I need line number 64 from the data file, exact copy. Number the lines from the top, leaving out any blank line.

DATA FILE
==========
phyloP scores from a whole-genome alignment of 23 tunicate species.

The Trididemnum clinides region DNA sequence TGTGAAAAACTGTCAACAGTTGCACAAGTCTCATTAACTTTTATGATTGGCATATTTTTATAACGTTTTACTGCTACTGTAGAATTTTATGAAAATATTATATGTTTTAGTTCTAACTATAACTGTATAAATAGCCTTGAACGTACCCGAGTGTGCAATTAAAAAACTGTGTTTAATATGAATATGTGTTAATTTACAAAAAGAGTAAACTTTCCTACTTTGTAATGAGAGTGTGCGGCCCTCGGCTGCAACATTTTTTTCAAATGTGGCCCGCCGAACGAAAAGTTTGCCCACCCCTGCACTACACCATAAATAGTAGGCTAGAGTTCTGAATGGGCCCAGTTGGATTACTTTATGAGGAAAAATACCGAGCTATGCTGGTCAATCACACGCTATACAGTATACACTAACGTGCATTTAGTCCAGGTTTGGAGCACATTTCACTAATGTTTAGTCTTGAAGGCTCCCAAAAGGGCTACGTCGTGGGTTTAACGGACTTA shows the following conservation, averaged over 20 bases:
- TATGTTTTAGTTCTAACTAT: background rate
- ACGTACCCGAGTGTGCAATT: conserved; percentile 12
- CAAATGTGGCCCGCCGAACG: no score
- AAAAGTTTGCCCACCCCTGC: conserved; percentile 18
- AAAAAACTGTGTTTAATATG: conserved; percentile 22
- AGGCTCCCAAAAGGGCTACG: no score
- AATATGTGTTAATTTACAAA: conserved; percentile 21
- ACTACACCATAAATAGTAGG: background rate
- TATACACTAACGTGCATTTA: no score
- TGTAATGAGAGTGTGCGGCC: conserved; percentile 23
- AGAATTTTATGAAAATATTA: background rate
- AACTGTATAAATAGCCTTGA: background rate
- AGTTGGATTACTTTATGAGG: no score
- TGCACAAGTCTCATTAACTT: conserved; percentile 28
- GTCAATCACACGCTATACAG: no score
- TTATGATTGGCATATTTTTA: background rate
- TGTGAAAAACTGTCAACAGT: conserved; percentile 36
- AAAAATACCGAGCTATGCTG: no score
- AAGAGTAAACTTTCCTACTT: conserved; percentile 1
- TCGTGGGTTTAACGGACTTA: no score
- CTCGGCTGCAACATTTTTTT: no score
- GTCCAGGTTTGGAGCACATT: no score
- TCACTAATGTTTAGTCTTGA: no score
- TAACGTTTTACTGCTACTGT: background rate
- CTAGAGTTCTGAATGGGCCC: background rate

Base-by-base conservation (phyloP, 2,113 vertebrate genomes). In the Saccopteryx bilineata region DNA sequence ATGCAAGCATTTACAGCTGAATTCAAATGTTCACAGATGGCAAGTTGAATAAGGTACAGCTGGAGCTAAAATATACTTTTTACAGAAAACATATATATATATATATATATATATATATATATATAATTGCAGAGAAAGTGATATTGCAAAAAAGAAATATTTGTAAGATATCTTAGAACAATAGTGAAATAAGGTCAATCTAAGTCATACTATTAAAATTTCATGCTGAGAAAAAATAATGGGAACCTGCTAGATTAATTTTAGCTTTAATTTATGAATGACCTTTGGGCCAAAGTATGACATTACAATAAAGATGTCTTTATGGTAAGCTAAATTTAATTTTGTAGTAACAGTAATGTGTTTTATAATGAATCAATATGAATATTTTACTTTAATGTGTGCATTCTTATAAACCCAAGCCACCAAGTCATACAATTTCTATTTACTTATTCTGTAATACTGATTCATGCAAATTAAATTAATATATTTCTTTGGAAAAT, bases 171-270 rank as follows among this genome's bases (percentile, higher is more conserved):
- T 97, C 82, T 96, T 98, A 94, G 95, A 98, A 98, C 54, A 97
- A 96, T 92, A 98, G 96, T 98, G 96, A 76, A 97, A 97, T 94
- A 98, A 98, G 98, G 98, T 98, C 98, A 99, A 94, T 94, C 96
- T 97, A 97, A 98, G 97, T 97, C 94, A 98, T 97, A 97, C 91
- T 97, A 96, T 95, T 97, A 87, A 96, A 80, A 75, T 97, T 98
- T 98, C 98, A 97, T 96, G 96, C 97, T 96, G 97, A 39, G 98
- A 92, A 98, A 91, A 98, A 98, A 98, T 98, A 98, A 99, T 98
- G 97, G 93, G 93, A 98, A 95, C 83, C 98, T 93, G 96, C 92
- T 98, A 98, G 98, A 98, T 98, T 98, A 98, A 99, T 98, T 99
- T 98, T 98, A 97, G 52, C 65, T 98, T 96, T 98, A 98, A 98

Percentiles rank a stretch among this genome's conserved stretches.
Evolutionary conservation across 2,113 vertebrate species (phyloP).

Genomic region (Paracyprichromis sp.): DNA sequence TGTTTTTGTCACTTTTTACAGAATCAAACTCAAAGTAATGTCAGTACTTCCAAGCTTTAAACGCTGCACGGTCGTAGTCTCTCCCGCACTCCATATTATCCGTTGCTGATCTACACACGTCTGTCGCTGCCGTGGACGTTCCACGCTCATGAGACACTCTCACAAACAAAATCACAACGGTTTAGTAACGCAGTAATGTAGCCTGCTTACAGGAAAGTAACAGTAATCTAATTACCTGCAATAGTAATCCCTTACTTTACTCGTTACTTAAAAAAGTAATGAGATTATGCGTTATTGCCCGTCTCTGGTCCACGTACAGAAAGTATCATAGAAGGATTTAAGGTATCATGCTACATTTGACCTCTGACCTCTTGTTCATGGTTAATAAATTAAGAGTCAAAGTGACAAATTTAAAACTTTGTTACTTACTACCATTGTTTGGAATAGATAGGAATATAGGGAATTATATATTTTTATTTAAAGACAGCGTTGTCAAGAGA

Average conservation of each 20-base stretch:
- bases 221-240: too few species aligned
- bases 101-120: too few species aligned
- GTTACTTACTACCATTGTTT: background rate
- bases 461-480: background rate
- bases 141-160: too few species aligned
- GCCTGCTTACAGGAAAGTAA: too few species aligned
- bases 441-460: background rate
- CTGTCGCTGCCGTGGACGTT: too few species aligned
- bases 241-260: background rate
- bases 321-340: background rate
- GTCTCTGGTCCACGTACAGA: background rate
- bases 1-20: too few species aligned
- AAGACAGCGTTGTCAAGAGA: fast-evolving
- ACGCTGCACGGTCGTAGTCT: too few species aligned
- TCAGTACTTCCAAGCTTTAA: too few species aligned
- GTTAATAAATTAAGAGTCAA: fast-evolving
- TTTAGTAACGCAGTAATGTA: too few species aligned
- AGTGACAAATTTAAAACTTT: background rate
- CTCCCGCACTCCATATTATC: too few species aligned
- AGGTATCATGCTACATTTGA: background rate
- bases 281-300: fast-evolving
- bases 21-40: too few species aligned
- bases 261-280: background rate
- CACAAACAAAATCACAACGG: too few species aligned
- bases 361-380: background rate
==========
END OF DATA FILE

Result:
- bases 21-40: too few species aligned